can grow six plants per adult in an individual’s primary residence.

One of the biggest draws to maintaining a medical card, though, is savings on commercially available marijuana.

Medicinal products have a state sales
tax rate of 6.6%, with an additional 2% to 3% local tax, depending on
the jurisdiction. Recreational sales are charged a 16% excise tax plus
the TPT and local taxes, meaning the average recreational cannabis user
can pay up to 25% in taxes.

According to Klein, medical patients
spend 30-50% more than recreational customers. Medical patients average
$3,500 a year, while recreational customers spend an average of about

“The savings is unbelievable: If a patient spends $77 a month, the card pays for itself,” he said.

Dr. Reeferalz has a calculator on its
website that estimates how much medical patients can save over
recreational costs, given the higher taxes paid by the latter.

“It helps being able to understand if
it’s worth it,” Tia said. “If you’re not spending that much a week, you
don’t need delivery, you don’t care about any of that, then it makes
sense to buy recreational.”

Card holders cite costs, inconvenience as reasons for leaving the program

While there are likely many reasons
for patients to leave the program, the cost of certifications and the
added inconvenience of the process have been cited.

Green Valley resident and former
medical cardholder Greg Knowles first got a card in December 2018, but
recently let it expire because he does not purchase enough to make it
worth his while.

He “got his calculator out” and
decided he would have to buy at least $1,000 of marijuana a year in
order to justify keeping his card.

“I probably spent a total of $300,
not more than $350 that entire first year,” he said. “It cost me $150 to
spend that amount of money. I did renew the second year and got to
checking and thought, ‘What am I doing here?’”

Knowles, who received his card for
chronic pain, learned a lot about the program from the employees at Hana
Dispensary and settled on low-dosage gummies. He appreciated having his
card when recreational became legal because of the initial lines and
wait times for service, but says now that “the shine has worn off” of
legal sales, he doesn’t have to invest so much time anymore.

“People are finding the same thing
that I found out, that it’s an absolute rip-off,” he said. “I can go in
there as a private citizen, buy what I need, pay the 24%, but I’m never
going to reach that threshold to break even.”

Inconvenience can be another reason people are walking away from the program, or at least delaying renewal.

Arizona NORML acting Executive
Director Jon Udell said he has procrastinated getting his medical
certification renewed because of the time involved and the easy
availability of recreational cannabis.

“I have strong support for the
medical marijuana program,” he said. “But for me, there’s no
certification centers close by: The closest one is like 45 (minutes) to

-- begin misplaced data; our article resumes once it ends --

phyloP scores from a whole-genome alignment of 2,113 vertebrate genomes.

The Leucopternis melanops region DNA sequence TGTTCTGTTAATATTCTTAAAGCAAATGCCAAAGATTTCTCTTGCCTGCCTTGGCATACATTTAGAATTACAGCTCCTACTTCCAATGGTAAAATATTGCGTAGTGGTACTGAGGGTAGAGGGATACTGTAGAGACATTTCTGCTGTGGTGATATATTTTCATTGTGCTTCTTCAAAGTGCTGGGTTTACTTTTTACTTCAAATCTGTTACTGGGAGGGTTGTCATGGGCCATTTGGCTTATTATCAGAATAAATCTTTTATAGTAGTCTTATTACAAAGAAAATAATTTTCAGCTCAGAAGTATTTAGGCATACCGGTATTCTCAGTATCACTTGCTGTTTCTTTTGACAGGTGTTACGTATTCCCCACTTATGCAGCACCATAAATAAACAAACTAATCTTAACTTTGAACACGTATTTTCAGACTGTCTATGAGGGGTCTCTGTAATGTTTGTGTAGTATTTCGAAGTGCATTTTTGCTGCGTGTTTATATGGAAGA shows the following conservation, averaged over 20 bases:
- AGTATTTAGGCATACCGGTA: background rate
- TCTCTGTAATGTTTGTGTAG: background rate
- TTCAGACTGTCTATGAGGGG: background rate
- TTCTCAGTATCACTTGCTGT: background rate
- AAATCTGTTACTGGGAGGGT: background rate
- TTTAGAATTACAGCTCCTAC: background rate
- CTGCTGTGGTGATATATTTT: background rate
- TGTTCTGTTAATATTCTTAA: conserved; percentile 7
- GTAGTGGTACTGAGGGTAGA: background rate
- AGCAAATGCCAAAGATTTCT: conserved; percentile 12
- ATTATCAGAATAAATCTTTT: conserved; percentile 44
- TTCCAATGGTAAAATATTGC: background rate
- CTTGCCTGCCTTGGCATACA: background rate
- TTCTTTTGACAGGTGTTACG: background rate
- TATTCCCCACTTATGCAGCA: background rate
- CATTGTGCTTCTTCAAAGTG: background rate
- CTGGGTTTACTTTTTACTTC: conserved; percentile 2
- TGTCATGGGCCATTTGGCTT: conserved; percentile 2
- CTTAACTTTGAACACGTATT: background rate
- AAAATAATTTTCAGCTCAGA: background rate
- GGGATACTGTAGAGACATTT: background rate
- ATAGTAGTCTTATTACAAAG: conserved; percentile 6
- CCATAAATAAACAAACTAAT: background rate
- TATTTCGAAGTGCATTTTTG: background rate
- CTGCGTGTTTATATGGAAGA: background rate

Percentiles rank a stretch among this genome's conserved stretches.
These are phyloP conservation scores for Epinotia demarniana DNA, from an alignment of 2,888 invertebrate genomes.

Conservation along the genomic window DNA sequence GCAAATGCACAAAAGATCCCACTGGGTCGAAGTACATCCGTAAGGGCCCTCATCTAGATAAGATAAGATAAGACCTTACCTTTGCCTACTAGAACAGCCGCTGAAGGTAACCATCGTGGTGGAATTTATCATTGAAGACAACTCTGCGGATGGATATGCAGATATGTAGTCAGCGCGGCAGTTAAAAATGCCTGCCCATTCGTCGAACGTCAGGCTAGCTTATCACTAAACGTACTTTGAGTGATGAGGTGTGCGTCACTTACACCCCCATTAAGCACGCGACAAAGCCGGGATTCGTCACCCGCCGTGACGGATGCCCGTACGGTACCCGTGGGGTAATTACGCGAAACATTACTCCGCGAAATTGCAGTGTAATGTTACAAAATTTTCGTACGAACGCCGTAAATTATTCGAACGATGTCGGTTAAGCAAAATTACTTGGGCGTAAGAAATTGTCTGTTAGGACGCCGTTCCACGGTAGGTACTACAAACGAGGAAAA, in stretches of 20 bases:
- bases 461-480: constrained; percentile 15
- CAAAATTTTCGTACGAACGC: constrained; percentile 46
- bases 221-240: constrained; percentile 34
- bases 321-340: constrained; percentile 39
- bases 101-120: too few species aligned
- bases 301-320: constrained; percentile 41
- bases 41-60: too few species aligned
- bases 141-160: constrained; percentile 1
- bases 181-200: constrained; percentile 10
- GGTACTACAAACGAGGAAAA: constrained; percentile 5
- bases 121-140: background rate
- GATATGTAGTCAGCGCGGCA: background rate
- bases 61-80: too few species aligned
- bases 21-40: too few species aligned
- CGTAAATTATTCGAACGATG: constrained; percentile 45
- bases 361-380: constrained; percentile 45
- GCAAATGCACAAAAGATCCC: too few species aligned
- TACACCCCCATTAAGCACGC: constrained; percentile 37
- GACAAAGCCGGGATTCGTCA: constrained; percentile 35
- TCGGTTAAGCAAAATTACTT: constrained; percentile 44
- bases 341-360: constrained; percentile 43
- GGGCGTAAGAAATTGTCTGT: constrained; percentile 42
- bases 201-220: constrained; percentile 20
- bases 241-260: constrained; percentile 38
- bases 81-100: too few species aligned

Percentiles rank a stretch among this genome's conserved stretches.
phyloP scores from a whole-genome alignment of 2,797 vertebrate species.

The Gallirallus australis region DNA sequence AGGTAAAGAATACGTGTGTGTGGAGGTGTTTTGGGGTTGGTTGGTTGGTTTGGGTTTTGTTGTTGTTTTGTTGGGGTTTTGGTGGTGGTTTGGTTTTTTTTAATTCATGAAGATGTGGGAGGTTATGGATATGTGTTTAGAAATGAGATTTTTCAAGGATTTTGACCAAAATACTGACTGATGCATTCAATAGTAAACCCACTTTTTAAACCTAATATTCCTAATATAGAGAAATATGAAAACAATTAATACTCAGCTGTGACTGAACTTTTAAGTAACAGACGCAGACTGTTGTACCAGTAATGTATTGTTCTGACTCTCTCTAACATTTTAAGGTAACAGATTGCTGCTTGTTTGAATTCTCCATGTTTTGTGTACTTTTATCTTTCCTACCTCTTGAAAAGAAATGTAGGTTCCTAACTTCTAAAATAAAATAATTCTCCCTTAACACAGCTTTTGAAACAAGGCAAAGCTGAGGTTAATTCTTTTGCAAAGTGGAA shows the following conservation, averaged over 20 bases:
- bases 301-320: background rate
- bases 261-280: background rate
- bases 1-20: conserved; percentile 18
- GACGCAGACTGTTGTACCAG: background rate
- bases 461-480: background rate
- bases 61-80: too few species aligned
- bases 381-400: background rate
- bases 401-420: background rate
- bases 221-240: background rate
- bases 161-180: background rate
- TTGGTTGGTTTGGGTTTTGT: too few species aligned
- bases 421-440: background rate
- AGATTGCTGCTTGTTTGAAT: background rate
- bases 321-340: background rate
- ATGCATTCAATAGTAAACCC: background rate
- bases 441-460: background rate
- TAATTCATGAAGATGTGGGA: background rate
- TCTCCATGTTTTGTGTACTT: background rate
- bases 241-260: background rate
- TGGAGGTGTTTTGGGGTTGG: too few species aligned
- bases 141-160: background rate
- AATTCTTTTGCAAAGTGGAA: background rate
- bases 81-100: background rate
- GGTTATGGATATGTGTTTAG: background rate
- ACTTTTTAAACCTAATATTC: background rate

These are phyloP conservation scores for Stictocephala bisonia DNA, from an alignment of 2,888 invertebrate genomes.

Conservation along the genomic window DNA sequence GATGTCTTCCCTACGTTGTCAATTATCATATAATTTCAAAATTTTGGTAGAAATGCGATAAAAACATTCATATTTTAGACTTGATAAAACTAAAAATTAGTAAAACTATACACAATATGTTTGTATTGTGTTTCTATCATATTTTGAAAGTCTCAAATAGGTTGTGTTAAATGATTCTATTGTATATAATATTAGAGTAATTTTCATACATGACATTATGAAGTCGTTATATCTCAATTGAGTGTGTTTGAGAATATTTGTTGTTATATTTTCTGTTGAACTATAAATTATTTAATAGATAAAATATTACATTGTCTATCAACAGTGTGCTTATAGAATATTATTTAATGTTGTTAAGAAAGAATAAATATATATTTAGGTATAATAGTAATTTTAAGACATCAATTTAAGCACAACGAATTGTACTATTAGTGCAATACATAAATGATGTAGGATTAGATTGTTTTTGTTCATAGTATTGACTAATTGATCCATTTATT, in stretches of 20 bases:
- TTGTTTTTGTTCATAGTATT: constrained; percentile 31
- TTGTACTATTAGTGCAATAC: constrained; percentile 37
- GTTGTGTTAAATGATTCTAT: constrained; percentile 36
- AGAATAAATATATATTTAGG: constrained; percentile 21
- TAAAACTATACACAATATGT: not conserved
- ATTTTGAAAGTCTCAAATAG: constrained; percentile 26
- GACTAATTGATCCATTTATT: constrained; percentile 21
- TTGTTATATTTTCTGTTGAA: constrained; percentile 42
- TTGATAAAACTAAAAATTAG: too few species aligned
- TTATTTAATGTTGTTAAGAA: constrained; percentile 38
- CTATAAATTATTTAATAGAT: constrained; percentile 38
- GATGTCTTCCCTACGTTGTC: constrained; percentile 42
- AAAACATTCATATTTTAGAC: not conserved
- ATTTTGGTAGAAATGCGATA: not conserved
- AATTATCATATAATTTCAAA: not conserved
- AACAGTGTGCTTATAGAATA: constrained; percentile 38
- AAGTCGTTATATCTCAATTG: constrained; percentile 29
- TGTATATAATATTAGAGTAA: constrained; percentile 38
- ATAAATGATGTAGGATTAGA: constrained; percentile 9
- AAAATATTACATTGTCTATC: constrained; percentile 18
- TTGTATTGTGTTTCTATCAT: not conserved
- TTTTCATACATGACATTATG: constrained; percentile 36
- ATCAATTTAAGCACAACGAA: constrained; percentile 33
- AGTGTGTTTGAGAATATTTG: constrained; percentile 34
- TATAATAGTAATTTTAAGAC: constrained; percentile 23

an hour-long round trip. That’s a significant chunk of my day.”

As to the long-term costs, Udell says
it is easier to think more immediately, even if over time recreational
purchases end up costing more, but it is in the patient’s best economic
interest to remain in the program.

“Human nature is that we value
immediate costs more than we value distant costs,” he said. “If I spend
$80 at the dispensary, I pay $12 in taxes—$12 is a lot less than $300,
so I’m gonna pay less money, right? Then we discount the fact that,
every single month, we’ll be paying $12 or more than. I’m guilty of that
as well.”

Changes in the market lead to changes in thinking

Ryan Hermansky, founder of
Flagstaff’s Noble Herb dispensary, PURE Edibles and president of the f
has seen many sides of the economic dynamics play out over his nine
years in the industry. Dispensary owners, he said, are aware of the need
to maintain a strong medical market.

Hermansky, his brother Brandon and
partner Doug Daly, opened in June 2013 as Greenhouse of Flagstaff and is
one of the remaining original licensees in the state.

“We’re very aware of these declining
numbers happening, I think, far faster than anybody expected,” he said.
“Now there’s going to be a big focus on what we can do to strengthen the
program and keep it strong in Arizona. We’re all founded off of a
strong medical program and I think as we move forward as a marijuana
state, it’s important to have a strong medical program as well as a
strong adult use program.”

Despite his belief in the medical
program, Hermansky’s PURE edibles has begun to tailor its products to
the recreational market by focusing on low-dose gummies, as are other
edible producers in the state.

The company intends to roll out a new
product in the fourth quarter of 2022 that will be 10mg in 100mg
packages, the maximums allowed for recreational sales.

He says that higher-dosage products
have become something of a niche market, but he is convinced the need
for medical-grade products will always be there.

“We’re making some slight changes
(because) we’re seeing it not only on our retail side, as far as people
coming in our store, but it’s also what’s being purchased (from) PURE
throughout the state,” he said. “We’re absolutely seeing it and making
some adjustments to our product portfolio moving forward.”

Hermansky added that the Arizona
Dispensary Association is strategizing and reaching out to potential
partners, including AZNORML, to find a way to revitalize the sector.

“I don’t think the medical program
will go away and we’re going to do everything we can to not only keep
it, but strengthen it,” he said. “There’s certainly some goals in line
with (AZNORML) on trying to strengthen the program and get numbers back

Udell says it is in dispensary
owners’ best interests to shore up the medical program and welcomes
conversations that can accommodate more consumer-friendly laws and
ultimately lower prices for patients and recreational users alike.

“This is a very big concern of many
people who are either industry adjacent, or CEOs of dispensaries,” he
said. “It’s in their own economic self-interest to expand the medical
program, and there’s been a variety of interesting conversations that
have been happening.”